Social Security will be a crucial source of income for the typical American after they retire. Over two decades of yearly surveys conducted by national pollster Gallup reveal that in any given year, no less than 80% of respondents considered the benefits they receive from Social Security to be their “major” or “minor” reason for income.
Annual Social Security COLA
For retirees in later generations, the narrative is much the same. According to surveys conducted over 20 years, 76% to 88% of future pensioners believe they will require their Social Security benefit to help with at least a few of their living expenditures. The annual COLA, which is released by the SSA in the second week of October, is one of the few events that retirees look forward to the most because of the significant role that Social Security revenue plays in the financial security of our country’s retired workforce.
Increase In Social Security Checks
The method the SSA employs to take into consideration the inflation (rise in prices) that beneficiaries have faced is Social Security’s COLA. In an ideal world, Social Security checks would grow by the same amount if, for example, the cost of a frequently bought basket of goods and services rises, to guarantee that recipients don’t lose buying power. Cost-of-living adjustments were determined arbitrarily by special sessions of Congress before 1975. The CPI-W has been the program’s inflation tether since 1975. Every month, the CPI-W may be reduced to a single figure thanks to the more than six main spending categories and numerous subcategories, all of which have unique weightings. This facilitates rapid and simple year-over-year comparisons.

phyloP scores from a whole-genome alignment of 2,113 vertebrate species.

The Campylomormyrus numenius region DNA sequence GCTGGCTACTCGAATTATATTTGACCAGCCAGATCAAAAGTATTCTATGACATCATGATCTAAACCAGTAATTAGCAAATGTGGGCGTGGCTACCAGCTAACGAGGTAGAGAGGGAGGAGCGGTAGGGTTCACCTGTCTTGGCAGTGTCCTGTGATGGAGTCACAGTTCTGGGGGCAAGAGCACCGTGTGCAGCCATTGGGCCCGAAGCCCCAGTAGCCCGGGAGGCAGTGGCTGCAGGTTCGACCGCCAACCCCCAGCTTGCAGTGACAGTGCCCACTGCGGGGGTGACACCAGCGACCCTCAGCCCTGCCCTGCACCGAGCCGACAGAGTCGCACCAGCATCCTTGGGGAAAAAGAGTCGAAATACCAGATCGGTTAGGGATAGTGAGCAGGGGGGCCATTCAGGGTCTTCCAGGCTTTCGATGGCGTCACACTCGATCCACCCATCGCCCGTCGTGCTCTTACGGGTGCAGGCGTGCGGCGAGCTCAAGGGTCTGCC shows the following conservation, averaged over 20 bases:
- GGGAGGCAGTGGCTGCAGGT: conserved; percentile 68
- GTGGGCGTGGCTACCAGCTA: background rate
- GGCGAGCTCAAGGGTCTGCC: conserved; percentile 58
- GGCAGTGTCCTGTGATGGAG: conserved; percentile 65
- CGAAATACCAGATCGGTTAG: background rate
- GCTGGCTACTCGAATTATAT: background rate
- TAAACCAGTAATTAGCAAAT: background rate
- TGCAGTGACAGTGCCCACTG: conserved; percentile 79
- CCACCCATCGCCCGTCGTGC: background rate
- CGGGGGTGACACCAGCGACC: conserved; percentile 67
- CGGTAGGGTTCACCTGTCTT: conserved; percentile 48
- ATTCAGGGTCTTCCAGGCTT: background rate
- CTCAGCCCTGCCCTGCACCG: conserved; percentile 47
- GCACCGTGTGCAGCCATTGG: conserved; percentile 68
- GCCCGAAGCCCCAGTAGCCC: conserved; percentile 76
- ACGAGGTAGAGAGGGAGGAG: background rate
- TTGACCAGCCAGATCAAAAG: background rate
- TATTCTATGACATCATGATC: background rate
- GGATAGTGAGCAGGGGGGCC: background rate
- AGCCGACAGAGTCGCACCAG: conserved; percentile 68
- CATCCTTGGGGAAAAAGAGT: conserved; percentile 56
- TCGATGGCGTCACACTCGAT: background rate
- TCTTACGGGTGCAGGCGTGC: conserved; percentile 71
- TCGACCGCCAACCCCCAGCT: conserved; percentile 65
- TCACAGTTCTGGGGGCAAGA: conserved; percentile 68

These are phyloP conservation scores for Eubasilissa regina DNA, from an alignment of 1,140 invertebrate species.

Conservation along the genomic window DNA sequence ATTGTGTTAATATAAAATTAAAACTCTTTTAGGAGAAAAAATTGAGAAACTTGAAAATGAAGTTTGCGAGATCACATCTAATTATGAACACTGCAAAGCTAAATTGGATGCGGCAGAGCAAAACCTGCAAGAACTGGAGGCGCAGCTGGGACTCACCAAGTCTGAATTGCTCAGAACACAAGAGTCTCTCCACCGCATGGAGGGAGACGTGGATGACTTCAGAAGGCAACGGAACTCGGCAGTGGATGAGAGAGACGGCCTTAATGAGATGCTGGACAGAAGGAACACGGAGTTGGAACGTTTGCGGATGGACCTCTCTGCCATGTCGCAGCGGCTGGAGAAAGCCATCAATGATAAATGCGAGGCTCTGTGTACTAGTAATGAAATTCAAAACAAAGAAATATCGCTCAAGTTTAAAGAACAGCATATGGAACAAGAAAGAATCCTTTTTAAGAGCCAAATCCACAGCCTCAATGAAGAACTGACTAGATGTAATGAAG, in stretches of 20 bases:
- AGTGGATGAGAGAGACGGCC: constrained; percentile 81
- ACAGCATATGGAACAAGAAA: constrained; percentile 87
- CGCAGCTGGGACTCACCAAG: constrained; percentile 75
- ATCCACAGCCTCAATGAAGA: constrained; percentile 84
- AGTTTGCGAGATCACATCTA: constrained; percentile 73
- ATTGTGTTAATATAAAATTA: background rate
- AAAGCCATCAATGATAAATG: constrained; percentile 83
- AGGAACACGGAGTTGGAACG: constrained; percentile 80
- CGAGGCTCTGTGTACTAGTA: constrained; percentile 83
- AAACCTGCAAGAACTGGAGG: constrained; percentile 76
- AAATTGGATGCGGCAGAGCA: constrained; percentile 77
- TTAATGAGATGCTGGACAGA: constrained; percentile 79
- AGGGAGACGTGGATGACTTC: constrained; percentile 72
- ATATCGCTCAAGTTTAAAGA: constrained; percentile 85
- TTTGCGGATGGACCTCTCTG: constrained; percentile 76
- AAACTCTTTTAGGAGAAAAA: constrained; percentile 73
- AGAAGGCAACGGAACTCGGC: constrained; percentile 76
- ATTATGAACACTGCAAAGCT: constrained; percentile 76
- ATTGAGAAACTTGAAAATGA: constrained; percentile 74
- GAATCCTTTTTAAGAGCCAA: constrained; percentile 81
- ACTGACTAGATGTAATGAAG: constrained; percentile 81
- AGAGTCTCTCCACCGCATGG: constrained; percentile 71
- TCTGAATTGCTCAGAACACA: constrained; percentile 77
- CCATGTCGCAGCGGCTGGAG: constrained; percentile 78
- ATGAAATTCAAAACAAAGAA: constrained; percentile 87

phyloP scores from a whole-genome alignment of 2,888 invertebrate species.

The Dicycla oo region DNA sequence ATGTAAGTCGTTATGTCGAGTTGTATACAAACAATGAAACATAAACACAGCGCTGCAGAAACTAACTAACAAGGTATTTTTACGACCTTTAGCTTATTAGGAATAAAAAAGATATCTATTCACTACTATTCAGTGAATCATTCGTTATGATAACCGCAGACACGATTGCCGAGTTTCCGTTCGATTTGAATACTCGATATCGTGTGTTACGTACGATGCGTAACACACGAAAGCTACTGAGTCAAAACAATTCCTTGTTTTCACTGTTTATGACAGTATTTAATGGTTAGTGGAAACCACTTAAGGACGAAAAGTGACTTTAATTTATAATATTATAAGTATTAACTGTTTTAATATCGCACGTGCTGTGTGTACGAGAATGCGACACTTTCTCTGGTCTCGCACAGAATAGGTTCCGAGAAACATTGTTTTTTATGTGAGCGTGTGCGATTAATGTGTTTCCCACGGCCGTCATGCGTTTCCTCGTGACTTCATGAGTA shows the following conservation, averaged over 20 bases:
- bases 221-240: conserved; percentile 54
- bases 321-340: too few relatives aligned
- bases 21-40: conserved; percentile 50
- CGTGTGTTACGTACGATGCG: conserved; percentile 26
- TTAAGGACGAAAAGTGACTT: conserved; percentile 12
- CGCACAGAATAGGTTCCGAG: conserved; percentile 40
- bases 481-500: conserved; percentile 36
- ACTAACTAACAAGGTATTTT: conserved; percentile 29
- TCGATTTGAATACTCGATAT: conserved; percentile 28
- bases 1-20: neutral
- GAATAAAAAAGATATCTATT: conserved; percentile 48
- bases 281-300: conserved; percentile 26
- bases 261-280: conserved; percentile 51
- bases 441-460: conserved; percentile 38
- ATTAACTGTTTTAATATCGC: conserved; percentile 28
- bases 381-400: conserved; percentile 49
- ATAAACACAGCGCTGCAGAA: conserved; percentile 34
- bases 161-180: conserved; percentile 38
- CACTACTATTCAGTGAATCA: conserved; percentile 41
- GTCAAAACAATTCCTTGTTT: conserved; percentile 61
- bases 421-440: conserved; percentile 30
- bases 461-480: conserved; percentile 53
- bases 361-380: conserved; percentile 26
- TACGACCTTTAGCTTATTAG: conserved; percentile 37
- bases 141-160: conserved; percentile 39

Assessment Of Social Security COLA
The 3rd quarter (July through September) CPI-W figures are used to calculate Social Security’s COLA. Even though the CPI-W is released monthly, the program’s computation of COLA ignores the data from the remaining nine months of the year. Inflation has occurred and recipients are entitled to a larger check if the mean CPI-W reading from Q3 of this year is greater than the typical CPI-W reading from Q3 of last year. The cost-of-living adjustment (COLA) for Social Security in 2024 was 3.2%, higher than the average COLA of 2.6% for the previous 20 years. In January, a 3.2% COLA will raise the average retired worker’s monthly payment from $1,907 to $1,59.
The Social Security Administration (SSA) determines your monthly payout at full retirement age by factoring in your 35 highest-earning, inflation-adjusted years. The U.S. Bureau of Labor Statistics reports that in 2023, the average wage in the country will be $59,428. Of the states with average yearly incomes above $60,000, some are Massachusetts ($76,600), Washington ($72,350), New Jersey ($70,890), and Connecticut ($69,130). Mississippi, on the other hand, has the lowest average yearly salary in the nation ($45,180). Differences in average yearly wages throughout a lifetime theoretically account for the majority of the variation in Social Security retired worker payments by state.
Relocation, however, is an additional factor that could account for this variation in monthly benefits for retired workers by state. Employees who have spent their working lives in a state with a higher average income may decide to retire and move to a state having a lower cost of living. The Missouri Economic Research and Information Center publishes its Composite Cost-of-Living Index for each of the 50 states every quarter. The purpose of this dataset is to determine how economical each state is in comparison to the national average by looking at basic expenses like housing, groceries, utilities, health care, and transportation.
Any state with a reading above the national average would be seen to be more expensive than the others, with a baseline reading of 100. A reading below 100, on the other hand, indicates that a state has a lower-than-average cost of living. The average cost of living in Connecticut and California at the end of September was 13.9% and 36.4% more than the national average, respectively. Michigan, meantime, has a cost of living that is 9% lower than the national average. Higher earners during their lifetime can take their larger monthly Social Security check and relocate to a state such as Michigan to extend their benefits. This could be the reason why Michigan has one of the highest average retirement worker benefits in the nation.